Last week, one of the doctors at my office missed a few days of work for a funeral. A childhood friend of his died of a massive heart attack at age 41. He woke up his wife in the middle of the night and said he couldn’t breathe… then his heart stopped. She called 911 and then tried to revive him with CPR. It didn’t work. She’ll never be the same, and the lives of his two kids, ages 10 and 13, will be forever changed. It is a tragic story that plays out about 1,600 times per day across the US.
It’s a tragic story, but the medical details in this particular case make it even more painful. This man’s father died in similar fashion at age 50. A strong family history. This young man knew he was at risk. Despite his known family history… he chose to smoke cigarettes. He chose to eat poorly. He chose not to exercise. His dietary and lifestyle decisions amplified his risk factors dramatically. Even with his family history, his untimely death was entirely preventable.
It’s easy to just blame it on genes. We all know people who blame their genes for any symptoms or illness they experience. There is no question that heredity play an enormous role in disease risk… but it is a slippery slope. The “it’s genetic” excuse can easily become a justification for an unhealthy diet or lifestyle. People convince themselves that even if they eat healthy, exercise, etc., there’s nothing they can do to prevent a certain disease. When a family history is strong, some people simply assume they’re next on the chopping block and they just stop trying.
When it comes to cardiovascular disease, that way of thinking is a tragic mistake. There is no question that genes play an important role in heart attack risk, but the story definitely does not end there. New research is making it increasingly clear that the risk of heart disease can be significantly reduced… even when it’s genetic.
A recent study led by researchers at Massachusetts General Hospital and published in the New England Journal of Medicine assessed the relationship between a high genetic risk of heart disease and lifestyle factors. This was a large cross-sectional study: it analyzed data for over 55,500 people across four other large studies. Subjects were assessed for genetic risk using DNA-sequencing technology. They were also scored for four different lifestyle factors:
1) Not smoking
2) Regular physical activity
3) Not being obese
4) Eating a healthy diet
The study authors concluded:
“Across four studies involving 55,685 participants, genetic and lifestyle factors were independently associated with susceptibility to coronary artery disease. Among participants at high genetic risk, a favorable lifestyle was associated with a nearly 50% lower relative risk of coronary artery disease than was an unfavorable lifestyle.”
You read that correctly… living a healthy lifestyle could halve the risk of having a heart attack or being diagnosed with heart disease in people with high genetic risk. Lifestyle plays quite a large role, indeed.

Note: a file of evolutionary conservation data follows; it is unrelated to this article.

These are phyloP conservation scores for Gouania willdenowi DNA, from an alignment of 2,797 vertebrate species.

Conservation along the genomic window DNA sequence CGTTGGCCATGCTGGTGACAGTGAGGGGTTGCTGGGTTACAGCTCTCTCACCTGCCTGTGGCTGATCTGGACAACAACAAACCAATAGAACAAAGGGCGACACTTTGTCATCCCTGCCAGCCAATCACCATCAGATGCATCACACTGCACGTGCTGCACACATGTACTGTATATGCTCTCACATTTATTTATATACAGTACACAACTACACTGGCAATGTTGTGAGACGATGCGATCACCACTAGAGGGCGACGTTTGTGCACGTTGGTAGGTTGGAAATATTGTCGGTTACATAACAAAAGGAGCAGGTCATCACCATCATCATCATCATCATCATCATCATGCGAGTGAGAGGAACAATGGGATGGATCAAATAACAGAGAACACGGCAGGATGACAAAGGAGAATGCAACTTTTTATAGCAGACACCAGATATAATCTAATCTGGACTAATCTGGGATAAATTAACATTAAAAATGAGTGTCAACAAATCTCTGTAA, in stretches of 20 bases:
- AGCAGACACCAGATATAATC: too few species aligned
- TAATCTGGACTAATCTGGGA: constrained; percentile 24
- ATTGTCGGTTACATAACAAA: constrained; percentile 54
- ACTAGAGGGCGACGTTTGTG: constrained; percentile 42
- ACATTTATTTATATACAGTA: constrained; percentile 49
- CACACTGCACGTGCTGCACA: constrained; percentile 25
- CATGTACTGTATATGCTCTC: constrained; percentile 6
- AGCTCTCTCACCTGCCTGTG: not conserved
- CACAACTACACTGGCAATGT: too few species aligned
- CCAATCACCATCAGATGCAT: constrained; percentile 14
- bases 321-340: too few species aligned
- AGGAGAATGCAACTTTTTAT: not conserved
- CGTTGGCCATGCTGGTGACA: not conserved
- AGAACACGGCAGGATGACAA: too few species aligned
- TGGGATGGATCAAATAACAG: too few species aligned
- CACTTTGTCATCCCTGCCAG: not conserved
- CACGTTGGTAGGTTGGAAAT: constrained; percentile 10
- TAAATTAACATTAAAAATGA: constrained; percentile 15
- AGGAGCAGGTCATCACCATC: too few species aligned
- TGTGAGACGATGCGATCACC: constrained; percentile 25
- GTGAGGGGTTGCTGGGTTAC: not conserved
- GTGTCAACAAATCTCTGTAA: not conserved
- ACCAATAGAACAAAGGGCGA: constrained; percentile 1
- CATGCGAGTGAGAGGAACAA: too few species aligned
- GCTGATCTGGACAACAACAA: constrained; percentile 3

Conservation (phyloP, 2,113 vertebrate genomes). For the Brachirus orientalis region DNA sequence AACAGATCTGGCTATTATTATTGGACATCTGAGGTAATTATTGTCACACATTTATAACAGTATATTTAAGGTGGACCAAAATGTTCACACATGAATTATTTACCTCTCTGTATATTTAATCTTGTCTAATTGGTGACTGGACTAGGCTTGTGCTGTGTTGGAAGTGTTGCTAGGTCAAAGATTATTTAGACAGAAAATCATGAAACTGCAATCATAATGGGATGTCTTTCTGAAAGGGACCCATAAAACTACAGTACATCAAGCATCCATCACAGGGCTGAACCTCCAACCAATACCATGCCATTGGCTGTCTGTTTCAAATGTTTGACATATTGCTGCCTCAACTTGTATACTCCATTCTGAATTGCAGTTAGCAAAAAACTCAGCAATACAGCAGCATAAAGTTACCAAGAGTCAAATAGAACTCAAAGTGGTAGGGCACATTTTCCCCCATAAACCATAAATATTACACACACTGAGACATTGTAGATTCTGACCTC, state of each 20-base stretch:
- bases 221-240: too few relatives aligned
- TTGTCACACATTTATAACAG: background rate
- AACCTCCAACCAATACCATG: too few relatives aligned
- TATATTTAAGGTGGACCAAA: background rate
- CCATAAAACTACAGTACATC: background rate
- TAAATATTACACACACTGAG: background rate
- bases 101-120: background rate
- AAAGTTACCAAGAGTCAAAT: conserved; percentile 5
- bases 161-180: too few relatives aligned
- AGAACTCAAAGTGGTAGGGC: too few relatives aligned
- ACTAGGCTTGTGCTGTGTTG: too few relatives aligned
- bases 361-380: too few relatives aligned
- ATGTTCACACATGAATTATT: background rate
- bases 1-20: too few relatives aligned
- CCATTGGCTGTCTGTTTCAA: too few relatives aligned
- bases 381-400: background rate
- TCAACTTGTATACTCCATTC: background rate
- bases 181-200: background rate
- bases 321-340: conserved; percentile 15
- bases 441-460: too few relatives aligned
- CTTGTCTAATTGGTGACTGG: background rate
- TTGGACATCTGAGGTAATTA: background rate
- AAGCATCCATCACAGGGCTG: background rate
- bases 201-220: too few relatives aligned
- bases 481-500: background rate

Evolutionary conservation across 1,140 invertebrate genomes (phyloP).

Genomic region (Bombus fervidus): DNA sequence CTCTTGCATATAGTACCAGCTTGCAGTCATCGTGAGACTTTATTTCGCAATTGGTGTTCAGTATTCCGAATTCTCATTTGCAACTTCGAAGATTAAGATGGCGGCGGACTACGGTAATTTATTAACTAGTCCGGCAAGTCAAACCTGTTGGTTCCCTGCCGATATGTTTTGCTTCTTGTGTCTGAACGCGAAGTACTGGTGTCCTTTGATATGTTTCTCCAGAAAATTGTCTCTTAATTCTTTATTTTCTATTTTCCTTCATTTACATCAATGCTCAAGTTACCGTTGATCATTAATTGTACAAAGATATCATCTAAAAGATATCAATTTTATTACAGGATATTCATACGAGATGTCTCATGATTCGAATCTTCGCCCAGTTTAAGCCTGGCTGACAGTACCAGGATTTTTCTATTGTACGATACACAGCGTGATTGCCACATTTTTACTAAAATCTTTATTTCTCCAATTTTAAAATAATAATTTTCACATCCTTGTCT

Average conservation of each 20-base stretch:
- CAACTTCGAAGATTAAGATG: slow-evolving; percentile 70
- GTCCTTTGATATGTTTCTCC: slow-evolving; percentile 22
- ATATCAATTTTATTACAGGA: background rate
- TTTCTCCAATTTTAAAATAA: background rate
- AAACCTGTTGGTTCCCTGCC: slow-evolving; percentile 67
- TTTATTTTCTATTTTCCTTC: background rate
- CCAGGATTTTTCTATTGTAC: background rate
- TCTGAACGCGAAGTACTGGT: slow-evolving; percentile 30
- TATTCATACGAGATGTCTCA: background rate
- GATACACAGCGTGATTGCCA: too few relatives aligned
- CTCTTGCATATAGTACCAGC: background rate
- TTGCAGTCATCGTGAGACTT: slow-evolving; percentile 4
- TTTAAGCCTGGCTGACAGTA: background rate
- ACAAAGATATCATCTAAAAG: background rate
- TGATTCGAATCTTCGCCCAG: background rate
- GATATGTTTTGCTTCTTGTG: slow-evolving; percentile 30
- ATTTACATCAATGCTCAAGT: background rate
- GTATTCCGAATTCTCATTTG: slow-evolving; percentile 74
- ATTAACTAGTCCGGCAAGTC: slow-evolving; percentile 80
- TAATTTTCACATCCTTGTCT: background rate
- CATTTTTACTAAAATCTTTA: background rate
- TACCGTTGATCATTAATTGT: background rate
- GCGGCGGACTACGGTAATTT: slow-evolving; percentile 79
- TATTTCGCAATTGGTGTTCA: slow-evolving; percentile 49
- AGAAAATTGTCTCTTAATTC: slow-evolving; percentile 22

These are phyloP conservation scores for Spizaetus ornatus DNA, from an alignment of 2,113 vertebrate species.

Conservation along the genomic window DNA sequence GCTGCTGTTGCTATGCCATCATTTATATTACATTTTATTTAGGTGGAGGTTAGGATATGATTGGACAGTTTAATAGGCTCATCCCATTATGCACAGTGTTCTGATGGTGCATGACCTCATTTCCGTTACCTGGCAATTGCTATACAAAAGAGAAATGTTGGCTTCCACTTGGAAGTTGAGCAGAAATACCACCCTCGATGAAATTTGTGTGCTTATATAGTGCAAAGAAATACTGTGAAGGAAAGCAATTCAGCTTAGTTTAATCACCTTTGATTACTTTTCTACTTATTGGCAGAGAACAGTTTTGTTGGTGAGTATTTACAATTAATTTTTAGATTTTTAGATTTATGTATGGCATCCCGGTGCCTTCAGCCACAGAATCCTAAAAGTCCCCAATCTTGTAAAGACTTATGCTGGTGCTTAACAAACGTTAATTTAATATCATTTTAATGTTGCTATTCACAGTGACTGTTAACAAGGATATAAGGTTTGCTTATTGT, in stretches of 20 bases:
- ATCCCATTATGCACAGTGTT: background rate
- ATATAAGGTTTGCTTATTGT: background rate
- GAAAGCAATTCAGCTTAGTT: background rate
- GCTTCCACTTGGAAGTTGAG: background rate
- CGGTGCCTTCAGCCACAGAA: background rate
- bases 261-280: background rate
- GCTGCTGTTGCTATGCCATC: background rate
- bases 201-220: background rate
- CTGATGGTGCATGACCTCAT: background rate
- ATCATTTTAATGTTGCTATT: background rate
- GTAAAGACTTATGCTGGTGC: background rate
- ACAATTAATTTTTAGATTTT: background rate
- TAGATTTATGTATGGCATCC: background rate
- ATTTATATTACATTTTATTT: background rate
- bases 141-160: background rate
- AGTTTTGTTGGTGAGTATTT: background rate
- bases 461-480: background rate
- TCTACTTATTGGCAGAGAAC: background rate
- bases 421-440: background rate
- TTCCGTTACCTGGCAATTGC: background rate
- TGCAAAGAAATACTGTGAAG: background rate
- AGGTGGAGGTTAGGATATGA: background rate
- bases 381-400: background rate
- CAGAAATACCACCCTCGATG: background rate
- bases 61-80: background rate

According to Dr. Sekar Kathiresan, the senior author of the study:
“The basic message of our study is that DNA is not destiny. Many individuals — both physicians and members of the general public — have looked on genetic risk as unavoidable, but for heart attack that does not appear to be the case.”
Dr. Kathiresan added:
“Some people may feel they cannot escape a genetically determined risk for heart attack, but our findings indicate that following a healthy lifestyle can powerfully reduce genetic risk.”
It’s true that “you get what you get” when it comes to DNA and the genes within it. In other words, your genes themselves are not modifiable… but it is now clear that the disease risk associated with those genes not fixed at all. We really can “nurture nature.” As the recent study detailed above clearly shows, just because a person has a genetic risk factor doesn’t mean they can’t take steps reduce it.
The science that explores this phenomenon comes from a rapidly advancing field called epigenetics. The “epigenome” is like a molecular blanket that is wrapped around the DNA which contains the individual genes.The epigenome influences whether genes within the DNA are turned on or turned off. In heart disease (and in many other diseases as well) it’s the “on or off” that determines the disease risk much more than the presence of the genes themselves.
How the epigenome flips the switches on the DNA is a process that is heavily influenced by diet and lifestyle factors. This means that even if you have a genetic risk factor, a healthy diet and active lifestyle can turn on genes that are protective and turn off genes that are risky. This has a big effect on your epigenome.
Here at Upwellness, I talk a lot about broadening the definition of medicine by recognizing that food, movement, sleep, and healthy living are safe and effective treatments for virtually all illnesses. Heart disease is certainly no exception. It is clear that heart disease risk can be reduced by simple dietary and lifestyle changes.
Your genetics are not your destiny.
– Dr. Joshua Levitt